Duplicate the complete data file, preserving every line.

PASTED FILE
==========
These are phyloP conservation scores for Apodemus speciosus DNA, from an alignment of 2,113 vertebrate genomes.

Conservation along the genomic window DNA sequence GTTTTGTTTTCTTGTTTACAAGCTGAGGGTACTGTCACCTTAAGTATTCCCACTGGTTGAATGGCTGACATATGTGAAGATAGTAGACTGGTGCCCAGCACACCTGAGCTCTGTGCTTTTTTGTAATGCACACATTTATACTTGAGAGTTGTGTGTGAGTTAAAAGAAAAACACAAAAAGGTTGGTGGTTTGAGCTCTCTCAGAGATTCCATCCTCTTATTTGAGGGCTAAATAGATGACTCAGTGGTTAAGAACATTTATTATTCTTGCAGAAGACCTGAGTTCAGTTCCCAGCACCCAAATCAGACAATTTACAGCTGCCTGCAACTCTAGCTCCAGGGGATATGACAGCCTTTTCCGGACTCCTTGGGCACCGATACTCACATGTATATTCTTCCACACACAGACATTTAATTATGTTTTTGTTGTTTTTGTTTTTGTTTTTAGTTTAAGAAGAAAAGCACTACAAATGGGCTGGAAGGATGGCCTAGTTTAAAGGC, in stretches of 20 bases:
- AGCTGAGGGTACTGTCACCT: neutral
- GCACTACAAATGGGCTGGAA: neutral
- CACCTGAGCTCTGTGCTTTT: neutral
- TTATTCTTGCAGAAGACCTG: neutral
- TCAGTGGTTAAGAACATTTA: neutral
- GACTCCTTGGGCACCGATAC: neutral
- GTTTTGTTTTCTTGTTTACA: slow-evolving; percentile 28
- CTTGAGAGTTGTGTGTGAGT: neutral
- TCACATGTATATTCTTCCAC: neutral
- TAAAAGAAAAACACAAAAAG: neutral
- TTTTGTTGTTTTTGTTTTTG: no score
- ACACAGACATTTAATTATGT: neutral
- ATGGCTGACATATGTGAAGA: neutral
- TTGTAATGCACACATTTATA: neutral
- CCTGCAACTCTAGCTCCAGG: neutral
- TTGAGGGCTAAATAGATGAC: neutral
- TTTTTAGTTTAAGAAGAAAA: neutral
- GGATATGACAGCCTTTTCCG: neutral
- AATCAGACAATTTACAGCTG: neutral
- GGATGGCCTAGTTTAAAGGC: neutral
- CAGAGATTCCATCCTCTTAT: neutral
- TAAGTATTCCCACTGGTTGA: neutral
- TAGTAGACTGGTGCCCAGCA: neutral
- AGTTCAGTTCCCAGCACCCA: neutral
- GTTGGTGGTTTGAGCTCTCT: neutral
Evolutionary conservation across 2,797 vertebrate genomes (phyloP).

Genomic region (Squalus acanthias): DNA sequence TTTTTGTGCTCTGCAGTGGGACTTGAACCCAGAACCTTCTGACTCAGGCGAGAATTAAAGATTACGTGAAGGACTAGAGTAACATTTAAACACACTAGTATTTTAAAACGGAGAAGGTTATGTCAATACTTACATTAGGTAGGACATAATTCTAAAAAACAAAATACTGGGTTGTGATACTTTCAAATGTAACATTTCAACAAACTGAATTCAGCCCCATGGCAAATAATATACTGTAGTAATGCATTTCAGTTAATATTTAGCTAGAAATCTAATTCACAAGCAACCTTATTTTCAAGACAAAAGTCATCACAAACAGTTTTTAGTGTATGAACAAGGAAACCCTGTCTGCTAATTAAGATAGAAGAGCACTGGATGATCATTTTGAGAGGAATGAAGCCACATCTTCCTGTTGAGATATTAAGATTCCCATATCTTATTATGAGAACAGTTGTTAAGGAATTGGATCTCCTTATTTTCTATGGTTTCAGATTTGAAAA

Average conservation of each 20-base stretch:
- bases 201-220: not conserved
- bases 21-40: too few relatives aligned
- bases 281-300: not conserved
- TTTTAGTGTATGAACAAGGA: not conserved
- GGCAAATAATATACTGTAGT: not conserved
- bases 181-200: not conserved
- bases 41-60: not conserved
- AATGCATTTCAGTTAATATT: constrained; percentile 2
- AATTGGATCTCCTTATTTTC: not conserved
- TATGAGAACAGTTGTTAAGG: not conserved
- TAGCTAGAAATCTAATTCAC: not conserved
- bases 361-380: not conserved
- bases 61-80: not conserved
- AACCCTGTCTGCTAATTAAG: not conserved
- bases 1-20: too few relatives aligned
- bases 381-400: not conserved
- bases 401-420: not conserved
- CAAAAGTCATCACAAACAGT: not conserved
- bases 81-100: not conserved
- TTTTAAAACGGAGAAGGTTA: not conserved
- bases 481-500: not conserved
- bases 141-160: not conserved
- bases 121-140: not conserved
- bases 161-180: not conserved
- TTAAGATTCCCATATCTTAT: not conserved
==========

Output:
These are phyloP conservation scores for Apodemus speciosus DNA, from an alignment of 2,113 vertebrate genomes.

Conservation along the genomic window DNA sequence GTTTTGTTTTCTTGTTTACAAGCTGAGGGTACTGTCACCTTAAGTATTCCCACTGGTTGAATGGCTGACATATGTGAAGATAGTAGACTGGTGCCCAGCACACCTGAGCTCTGTGCTTTTTTGTAATGCACACATTTATACTTGAGAGTTGTGTGTGAGTTAAAAGAAAAACACAAAAAGGTTGGTGGTTTGAGCTCTCTCAGAGATTCCATCCTCTTATTTGAGGGCTAAATAGATGACTCAGTGGTTAAGAACATTTATTATTCTTGCAGAAGACCTGAGTTCAGTTCCCAGCACCCAAATCAGACAATTTACAGCTGCCTGCAACTCTAGCTCCAGGGGATATGACAGCCTTTTCCGGACTCCTTGGGCACCGATACTCACATGTATATTCTTCCACACACAGACATTTAATTATGTTTTTGTTGTTTTTGTTTTTGTTTTTAGTTTAAGAAGAAAAGCACTACAAATGGGCTGGAAGGATGGCCTAGTTTAAAGGC, in stretches of 20 bases:
- AGCTGAGGGTACTGTCACCT: neutral
- GCACTACAAATGGGCTGGAA: neutral
- CACCTGAGCTCTGTGCTTTT: neutral
- TTATTCTTGCAGAAGACCTG: neutral
- TCAGTGGTTAAGAACATTTA: neutral
- GACTCCTTGGGCACCGATAC: neutral
- GTTTTGTTTTCTTGTTTACA: slow-evolving; percentile 28
- CTTGAGAGTTGTGTGTGAGT: neutral
- TCACATGTATATTCTTCCAC: neutral
- TAAAAGAAAAACACAAAAAG: neutral
- TTTTGTTGTTTTTGTTTTTG: no score
- ACACAGACATTTAATTATGT: neutral
- ATGGCTGACATATGTGAAGA: neutral
- TTGTAATGCACACATTTATA: neutral
- CCTGCAACTCTAGCTCCAGG: neutral
- TTGAGGGCTAAATAGATGAC: neutral
- TTTTTAGTTTAAGAAGAAAA: neutral
- GGATATGACAGCCTTTTCCG: neutral
- AATCAGACAATTTACAGCTG: neutral
- GGATGGCCTAGTTTAAAGGC: neutral
- CAGAGATTCCATCCTCTTAT: neutral
- TAAGTATTCCCACTGGTTGA: neutral
- TAGTAGACTGGTGCCCAGCA: neutral
- AGTTCAGTTCCCAGCACCCA: neutral
- GTTGGTGGTTTGAGCTCTCT: neutral
Evolutionary conservation across 2,797 vertebrate genomes (phyloP).

Genomic region (Squalus acanthias): DNA sequence TTTTTGTGCTCTGCAGTGGGACTTGAACCCAGAACCTTCTGACTCAGGCGAGAATTAAAGATTACGTGAAGGACTAGAGTAACATTTAAACACACTAGTATTTTAAAACGGAGAAGGTTATGTCAATACTTACATTAGGTAGGACATAATTCTAAAAAACAAAATACTGGGTTGTGATACTTTCAAATGTAACATTTCAACAAACTGAATTCAGCCCCATGGCAAATAATATACTGTAGTAATGCATTTCAGTTAATATTTAGCTAGAAATCTAATTCACAAGCAACCTTATTTTCAAGACAAAAGTCATCACAAACAGTTTTTAGTGTATGAACAAGGAAACCCTGTCTGCTAATTAAGATAGAAGAGCACTGGATGATCATTTTGAGAGGAATGAAGCCACATCTTCCTGTTGAGATATTAAGATTCCCATATCTTATTATGAGAACAGTTGTTAAGGAATTGGATCTCCTTATTTTCTATGGTTTCAGATTTGAAAA

Average conservation of each 20-base stretch:
- bases 201-220: not conserved
- bases 21-40: too few relatives aligned
- bases 281-300: not conserved
- TTTTAGTGTATGAACAAGGA: not conserved
- GGCAAATAATATACTGTAGT: not conserved
- bases 181-200: not conserved
- bases 41-60: not conserved
- AATGCATTTCAGTTAATATT: constrained; percentile 2
- AATTGGATCTCCTTATTTTC: not conserved
- TATGAGAACAGTTGTTAAGG: not conserved
- TAGCTAGAAATCTAATTCAC: not conserved
- bases 361-380: not conserved
- bases 61-80: not conserved
- AACCCTGTCTGCTAATTAAG: not conserved
- bases 1-20: too few relatives aligned
- bases 381-400: not conserved
- bases 401-420: not conserved
- CAAAAGTCATCACAAACAGT: not conserved
- bases 81-100: not conserved
- TTTTAAAACGGAGAAGGTTA: not conserved
- bases 481-500: not conserved
- bases 141-160: not conserved
- bases 121-140: not conserved
- bases 161-180: not conserved
- TTAAGATTCCCATATCTTAT: not conserved